Fatherly Advice

“You need to learn to apply yourself, Teddy,” Alan said. “Don’t let anyone block your path or you’ll be in jeopardy of failing. Life offers us a preponderance of evidence that sometimes lines must be crossed to achieve your goals. You should avoid acting on impulse and instead carefully plan how to scintillate and to stand out in order to get what’s coming to you.”

Elizabeth looked at her husband and said, “Jeez, Alan, he’s not going into politics. He’s three years old and he’s starting pre-school today.” Then she looked at her young son and said, “Would you like me to make you a peanut butter and jelly sandwich for lunch, honey?”

“Thanks, Mommy,” Teddy said and hugged his mother.


Written for these daily prompts: Scott’s Daily Prompt (apply yourself), Ragtag Daily Prompt (block), Word of the Day Challenge (jeopardy), Fandango’s One-Word Challenge (preponderance), My Vivid Blog (lines), E.M.’s Random Word Prompt (impulse), Your Daily Word Prompt (scintillate), and The Daily Spur (jelly). Image credit: istockphotos.com.

Thursday Inspiration — Father to Son

Do not let my mistakes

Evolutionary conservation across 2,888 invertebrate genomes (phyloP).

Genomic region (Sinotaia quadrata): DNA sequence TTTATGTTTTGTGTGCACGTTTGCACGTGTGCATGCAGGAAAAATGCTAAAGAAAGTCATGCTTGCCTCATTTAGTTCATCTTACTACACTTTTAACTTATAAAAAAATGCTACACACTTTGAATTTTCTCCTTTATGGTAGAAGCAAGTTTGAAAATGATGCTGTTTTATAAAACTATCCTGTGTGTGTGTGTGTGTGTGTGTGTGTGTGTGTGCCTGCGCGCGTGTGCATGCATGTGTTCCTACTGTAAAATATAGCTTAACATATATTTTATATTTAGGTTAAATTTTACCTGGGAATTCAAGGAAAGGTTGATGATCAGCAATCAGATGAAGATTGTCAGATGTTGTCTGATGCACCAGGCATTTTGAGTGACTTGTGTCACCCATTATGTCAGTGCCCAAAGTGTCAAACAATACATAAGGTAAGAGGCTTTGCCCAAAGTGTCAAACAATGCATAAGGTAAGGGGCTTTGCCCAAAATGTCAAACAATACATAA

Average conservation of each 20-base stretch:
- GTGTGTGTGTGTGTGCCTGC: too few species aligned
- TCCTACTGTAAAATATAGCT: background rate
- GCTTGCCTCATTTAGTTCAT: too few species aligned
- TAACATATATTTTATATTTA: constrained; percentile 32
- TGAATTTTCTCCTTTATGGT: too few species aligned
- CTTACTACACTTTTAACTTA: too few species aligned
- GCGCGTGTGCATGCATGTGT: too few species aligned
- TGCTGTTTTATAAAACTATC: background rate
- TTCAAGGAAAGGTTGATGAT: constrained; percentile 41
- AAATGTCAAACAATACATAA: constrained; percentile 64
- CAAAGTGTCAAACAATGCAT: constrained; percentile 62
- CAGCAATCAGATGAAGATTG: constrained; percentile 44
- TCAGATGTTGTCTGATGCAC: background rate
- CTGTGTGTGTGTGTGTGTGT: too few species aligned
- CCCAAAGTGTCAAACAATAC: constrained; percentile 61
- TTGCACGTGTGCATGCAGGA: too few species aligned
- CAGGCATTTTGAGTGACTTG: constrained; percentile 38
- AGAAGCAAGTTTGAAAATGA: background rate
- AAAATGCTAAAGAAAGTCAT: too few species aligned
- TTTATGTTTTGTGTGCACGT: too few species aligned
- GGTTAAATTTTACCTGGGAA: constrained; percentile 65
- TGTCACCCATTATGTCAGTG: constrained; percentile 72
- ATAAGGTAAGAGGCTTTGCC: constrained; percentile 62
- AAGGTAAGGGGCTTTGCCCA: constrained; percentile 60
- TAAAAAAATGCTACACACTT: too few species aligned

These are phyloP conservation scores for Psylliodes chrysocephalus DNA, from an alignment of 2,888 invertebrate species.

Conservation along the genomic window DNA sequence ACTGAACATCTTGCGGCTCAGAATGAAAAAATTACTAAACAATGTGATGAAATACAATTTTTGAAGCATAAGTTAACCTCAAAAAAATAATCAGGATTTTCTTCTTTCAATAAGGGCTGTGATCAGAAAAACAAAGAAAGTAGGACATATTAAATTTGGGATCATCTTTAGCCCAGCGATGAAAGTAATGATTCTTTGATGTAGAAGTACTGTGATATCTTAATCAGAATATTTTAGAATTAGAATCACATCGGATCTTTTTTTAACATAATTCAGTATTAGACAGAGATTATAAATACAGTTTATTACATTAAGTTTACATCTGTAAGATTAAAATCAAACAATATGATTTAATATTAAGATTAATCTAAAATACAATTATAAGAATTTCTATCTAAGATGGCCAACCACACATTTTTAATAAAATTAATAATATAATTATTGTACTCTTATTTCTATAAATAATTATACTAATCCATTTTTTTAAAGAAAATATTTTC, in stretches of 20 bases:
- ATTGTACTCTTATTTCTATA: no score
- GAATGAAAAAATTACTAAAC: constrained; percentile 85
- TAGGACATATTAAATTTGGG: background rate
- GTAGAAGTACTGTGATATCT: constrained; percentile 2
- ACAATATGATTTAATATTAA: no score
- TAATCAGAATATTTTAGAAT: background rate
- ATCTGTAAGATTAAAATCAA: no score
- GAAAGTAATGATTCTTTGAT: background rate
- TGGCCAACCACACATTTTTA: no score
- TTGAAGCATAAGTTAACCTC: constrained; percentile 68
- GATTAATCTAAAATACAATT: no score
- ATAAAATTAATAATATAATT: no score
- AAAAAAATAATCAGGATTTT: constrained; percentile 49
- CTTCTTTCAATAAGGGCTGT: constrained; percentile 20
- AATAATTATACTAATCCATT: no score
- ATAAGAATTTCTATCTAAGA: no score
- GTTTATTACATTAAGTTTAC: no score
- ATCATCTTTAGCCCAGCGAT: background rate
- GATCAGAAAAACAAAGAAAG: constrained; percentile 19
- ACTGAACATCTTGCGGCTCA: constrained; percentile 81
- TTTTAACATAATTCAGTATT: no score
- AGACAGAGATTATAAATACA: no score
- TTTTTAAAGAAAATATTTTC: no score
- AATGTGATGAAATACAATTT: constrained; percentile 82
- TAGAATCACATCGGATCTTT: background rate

Hamper you
Make your memories of me
Evanescent
Parse your words and deeds carefully
Keep negativity to a minimum
Stay ever curious
Be a wizard
Be not a fool
As was I


Written for Jim Adams’ Thursday Inspiration, where the theme is “mistake.” Also for these daily prompts: Fandango’s One-Word Challenge (hamper), Word of the Day Challenge (evanescent), Your Daily Word Prompt (parse), The Daily Spur (minimum), Ragtag Daily Prompt (curious), and MMA Storytime (wizard)


Three Line Tales — The Last Chance

Alec’s last chance to achieve his lifelong dream of becoming a successful commercial artist was on the line.

His assignment was simply to create an illustration for the cover of a book, and he knew what he had to do, but as he sat at his desk, his father’s words kept echoing inside his head and paralyzed him.

“I’m getting older son and will soon retire,” Alec’s father had said, “and since you have no marketable artistic talent, I implore you to give up your silly dream and take over running the family’s money laundering business.”


Written for Sonya’s Three Line Tales prompt. Photo credit: Thomas Franke at Unsplash.

First Line Friday — Reconnecting

4D2FE010-5CE3-4ADB-B1CC-506C99417764Lush melodies drew her to the door of the lounge, the friendly smiles enticed her inside. But as soon as she entered the room, she was hit by an atmosphere thick with the aroma of cigars. It reminded her of her father and a room in their house, which was actually a spare bedroom, when she was a young girl. It was the one place in their home where her mother permitted her father to smoke his cigars. This place smelled just like that room, and she wondered if all the men in the lounge would smell like her father did each time he emerged from that room of his. Strangely, the thought being in a room with men who smelled like her father both repelled and attracted her.